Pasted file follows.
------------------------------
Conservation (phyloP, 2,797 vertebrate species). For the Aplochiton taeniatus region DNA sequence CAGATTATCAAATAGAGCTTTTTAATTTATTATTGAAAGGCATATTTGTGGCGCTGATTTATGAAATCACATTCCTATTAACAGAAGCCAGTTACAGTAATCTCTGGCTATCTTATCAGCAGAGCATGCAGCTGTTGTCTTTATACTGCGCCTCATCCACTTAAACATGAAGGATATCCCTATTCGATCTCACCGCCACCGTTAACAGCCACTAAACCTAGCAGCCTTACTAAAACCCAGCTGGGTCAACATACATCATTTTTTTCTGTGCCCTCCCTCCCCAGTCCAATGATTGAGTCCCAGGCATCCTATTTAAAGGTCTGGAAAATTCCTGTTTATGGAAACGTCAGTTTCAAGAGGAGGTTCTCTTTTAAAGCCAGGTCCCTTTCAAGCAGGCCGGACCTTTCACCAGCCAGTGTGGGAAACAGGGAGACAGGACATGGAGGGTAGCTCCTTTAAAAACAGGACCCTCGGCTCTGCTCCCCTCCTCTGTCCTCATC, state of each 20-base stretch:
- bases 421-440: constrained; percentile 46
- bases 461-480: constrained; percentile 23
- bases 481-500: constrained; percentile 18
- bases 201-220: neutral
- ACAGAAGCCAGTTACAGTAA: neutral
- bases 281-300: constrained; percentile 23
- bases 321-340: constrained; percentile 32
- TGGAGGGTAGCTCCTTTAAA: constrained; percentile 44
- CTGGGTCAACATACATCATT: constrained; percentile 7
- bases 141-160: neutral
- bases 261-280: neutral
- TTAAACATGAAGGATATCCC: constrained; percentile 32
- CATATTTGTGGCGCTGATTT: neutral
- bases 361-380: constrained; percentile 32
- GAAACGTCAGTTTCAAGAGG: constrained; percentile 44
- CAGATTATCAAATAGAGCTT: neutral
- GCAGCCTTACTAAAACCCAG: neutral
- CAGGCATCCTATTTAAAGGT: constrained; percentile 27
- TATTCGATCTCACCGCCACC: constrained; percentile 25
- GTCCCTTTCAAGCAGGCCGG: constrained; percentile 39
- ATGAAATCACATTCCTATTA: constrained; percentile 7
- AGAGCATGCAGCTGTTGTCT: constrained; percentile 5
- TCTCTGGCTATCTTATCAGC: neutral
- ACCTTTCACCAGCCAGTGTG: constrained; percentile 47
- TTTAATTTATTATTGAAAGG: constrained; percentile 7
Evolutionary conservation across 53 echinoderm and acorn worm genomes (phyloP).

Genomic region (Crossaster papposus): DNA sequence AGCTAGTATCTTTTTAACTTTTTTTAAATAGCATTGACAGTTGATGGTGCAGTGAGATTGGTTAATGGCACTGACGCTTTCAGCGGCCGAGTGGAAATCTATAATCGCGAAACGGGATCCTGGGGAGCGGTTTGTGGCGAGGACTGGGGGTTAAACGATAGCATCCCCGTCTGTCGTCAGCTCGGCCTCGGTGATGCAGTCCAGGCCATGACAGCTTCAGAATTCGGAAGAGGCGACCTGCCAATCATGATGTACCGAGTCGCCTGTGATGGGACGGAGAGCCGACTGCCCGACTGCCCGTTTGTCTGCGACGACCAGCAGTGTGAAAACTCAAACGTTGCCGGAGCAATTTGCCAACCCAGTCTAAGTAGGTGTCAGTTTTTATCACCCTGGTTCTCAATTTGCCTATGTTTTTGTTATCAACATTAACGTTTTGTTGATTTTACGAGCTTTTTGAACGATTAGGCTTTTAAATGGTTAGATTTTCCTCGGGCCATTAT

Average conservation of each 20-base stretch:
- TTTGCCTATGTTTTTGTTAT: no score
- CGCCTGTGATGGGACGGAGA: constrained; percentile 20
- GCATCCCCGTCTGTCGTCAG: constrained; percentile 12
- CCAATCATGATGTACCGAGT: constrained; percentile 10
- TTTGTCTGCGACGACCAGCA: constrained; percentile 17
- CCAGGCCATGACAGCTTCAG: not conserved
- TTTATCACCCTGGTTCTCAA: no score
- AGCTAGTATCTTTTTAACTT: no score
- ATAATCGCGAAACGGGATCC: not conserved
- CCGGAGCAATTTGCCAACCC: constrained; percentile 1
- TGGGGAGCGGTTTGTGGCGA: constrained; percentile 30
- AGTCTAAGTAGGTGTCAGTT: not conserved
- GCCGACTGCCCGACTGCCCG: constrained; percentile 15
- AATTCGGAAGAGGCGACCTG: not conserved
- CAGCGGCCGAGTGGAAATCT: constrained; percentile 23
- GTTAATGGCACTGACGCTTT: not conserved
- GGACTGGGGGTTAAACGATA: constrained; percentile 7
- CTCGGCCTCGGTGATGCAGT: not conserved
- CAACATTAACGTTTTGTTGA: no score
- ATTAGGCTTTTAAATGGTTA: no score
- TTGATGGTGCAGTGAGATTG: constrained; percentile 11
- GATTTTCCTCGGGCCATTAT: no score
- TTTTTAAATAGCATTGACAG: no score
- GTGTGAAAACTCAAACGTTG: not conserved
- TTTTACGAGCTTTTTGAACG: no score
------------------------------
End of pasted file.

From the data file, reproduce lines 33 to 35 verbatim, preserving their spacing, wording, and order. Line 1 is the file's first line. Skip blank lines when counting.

- CCAATCATGATGTACCGAGT: constrained; percentile 10
- TTTGTCTGCGACGACCAGCA: constrained; percentile 17
- CCAGGCCATGACAGCTTCAG: not conserved